-Plumbing... 12/19/03 hi, <Hi Pete, Adam at your service.> I have a 5' tank, about 100 gallons sump included, the return from the sump is from an Eheim 1060 so ~ 500 gph but prob much less after 4ft head height and several bends: <I agree you are probably getting much less than the rated flow.> the problem is that it takes ages for the level in the main tank to reach its proper level after the 1060 has been switched off and then back on again, e.g. after a water change. <you can calculate the actual output of your pump by calculating the gallons per inch of tank height and then timing how long it takes for the water level to rise and inch once you restart your pump.  A little arithmetic, and you can calculate GPH or GPM.> It fills the tank until the sump is empty and the pump is taking in a water + air mixture and the bracing bars in the main tank are submerged, <Yikes!> then eventually a siphon begins and the water level falls to the level of the hole I drilled in the sump intake pipe in the main tank which breaks the siphon (with a big gargle), the level is now stable. <Whew!  A relief it does not flood, but as you know this is still not right!> The pipe taking water from the tank to the sump has an internal diameter of 1 1/4'', I've read on this site that these pipes can take a flow rate of  >600gph, presumably without emptying the sump first and siphoning to the point where the siphon break is. <I agree 1.25" pipe should easily handle the flow you are achieving.> The pipe going from the main tank to the sump comes through the side of the aquarium and bends 90 degrees down, it has a half inch diameter hole in the top of it on the part inside the tank before the 90 degree bend which I've blocked otherwise the siphon never occurs and the water level won't come down, neither does it when the hole is partially open. <You have essentially created a Carlson surge device.  I am surprised that a hole above the desired water level does not cure the problem though.  Try the following to see if any solves your problem:  Turn the elbow inside the tank sideways or upwards so that it acts more like a stand pipe.  If that doesn't work, try replacing the elbow outside the tank with a "T" to create a "chimney" on the top of your drain line (picturing the "T" fitting as the letter "T", it would be sideways).  You may have to extend the "chimney" with a piece of pipe to ensure that the top is above the top of the aquarium.> The pipe taking water to the sump is currently slightly submerged in the sump to prevent noise, though having it above the sump water level makes no difference to the above problem. Though the many answers to the problems I have read on this sight have been informative I haven't found anybody else with this problem yet! <please do let us know which if any of these suggestions solves your problem.> many thanks, <my pleasure.  Adam> Pete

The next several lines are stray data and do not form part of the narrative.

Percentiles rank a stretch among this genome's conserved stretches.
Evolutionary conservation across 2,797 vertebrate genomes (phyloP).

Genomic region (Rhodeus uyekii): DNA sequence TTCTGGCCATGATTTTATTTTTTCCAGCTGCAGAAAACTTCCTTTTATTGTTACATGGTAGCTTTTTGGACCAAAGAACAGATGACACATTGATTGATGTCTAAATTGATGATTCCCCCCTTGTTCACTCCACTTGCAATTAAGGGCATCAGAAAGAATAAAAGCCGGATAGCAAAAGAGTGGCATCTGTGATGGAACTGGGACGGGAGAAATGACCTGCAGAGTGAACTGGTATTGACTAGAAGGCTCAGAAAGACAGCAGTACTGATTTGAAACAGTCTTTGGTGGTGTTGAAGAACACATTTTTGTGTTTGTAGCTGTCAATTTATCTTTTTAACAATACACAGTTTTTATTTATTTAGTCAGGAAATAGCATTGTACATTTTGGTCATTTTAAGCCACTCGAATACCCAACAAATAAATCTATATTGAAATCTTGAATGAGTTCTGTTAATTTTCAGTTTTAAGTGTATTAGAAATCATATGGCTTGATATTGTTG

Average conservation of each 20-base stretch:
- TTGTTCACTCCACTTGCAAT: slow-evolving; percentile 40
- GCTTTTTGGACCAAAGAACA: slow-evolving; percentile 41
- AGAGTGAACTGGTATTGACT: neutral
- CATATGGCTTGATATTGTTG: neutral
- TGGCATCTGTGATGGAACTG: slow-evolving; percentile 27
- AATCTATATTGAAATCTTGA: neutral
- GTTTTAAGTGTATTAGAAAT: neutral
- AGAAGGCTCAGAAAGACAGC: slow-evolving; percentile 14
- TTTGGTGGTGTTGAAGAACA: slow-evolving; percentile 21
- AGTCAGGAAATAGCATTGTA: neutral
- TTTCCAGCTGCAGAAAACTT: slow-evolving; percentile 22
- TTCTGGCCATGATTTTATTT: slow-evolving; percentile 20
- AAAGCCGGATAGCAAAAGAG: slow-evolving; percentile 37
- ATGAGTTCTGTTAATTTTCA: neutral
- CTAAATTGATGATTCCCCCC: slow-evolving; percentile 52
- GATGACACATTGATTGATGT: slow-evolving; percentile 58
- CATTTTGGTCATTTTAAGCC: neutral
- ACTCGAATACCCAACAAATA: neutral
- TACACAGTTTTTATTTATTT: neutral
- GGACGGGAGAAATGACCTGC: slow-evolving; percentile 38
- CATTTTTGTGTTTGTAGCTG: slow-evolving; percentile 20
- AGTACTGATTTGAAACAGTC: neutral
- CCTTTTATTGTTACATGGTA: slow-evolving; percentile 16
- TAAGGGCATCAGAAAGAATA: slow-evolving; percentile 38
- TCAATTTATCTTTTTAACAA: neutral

Bulkheads and return flow Hi guys have some questions regarding bulkheads and my return flow.  I have 2 1.5" bulkheads drilled into the back of my 75 gallon tank.  Can you possibly tell me how many gph I am getting thru each bulkhead?  B/f I had it drilled I ran by WWM about 8 months ago and they said a 1" bulkhead can handle 300gph. <300 gph easily> Reason I am asking is b/c I have run into a little problem. I'm finishing upgrading my tank and have the 2 bulkheads going to a sump @25-30gallons. return flow is by way of a Velocity T4 (about 6' of head) BUT....when I fill tank and turn everything on, my 2 bulkheads are draining more than my pump can pump. <Um Bryan, how can your bulkheads be draining more water than they are being fed by the pump?  This isn't possible, UNLESS the overflows/bulkheads are under water and siphoning?  This would be very wrong! The overflows should be at the top of the desired water level (or just below it) so they only drain whatever the pump will pump.  When the pump stops, they stop draining!!!> Each time I have to turn everything off and drain part of the water so my sump doesn't' overflow. This is my 3rd pump (I love how quiet the T4 is...had a little giant 1st)  I may have to go with a dolphin Ampmaster pump (2100gph) and try to adjust the flow on the return w/ a gate valve.  Thanks Bryan <This isn't your pump Bryan. The overflows are gravity fed and are to be AT water level when the pump is off. They should only be able to drain the capacity of the pump returning the water. When the pump is turned on, the bulkheads SHOULD be capable of carrying more water than the pump is returning OR the main will overflow and flood! The sump and main water level should be SET when the power is OFF and the water in the main is at the top of the overflows (it's lowest possible level) and the sump level is NOT overflowing but still at it's highest desirable level.  Then, when you turn on the pump, it will pump water from the sump to the capacity of the pump and overflows and stay at a constant level. If it doesn't work this way, you have a siphon through the returns or overflows.  Please let us know if this helps!  Craig>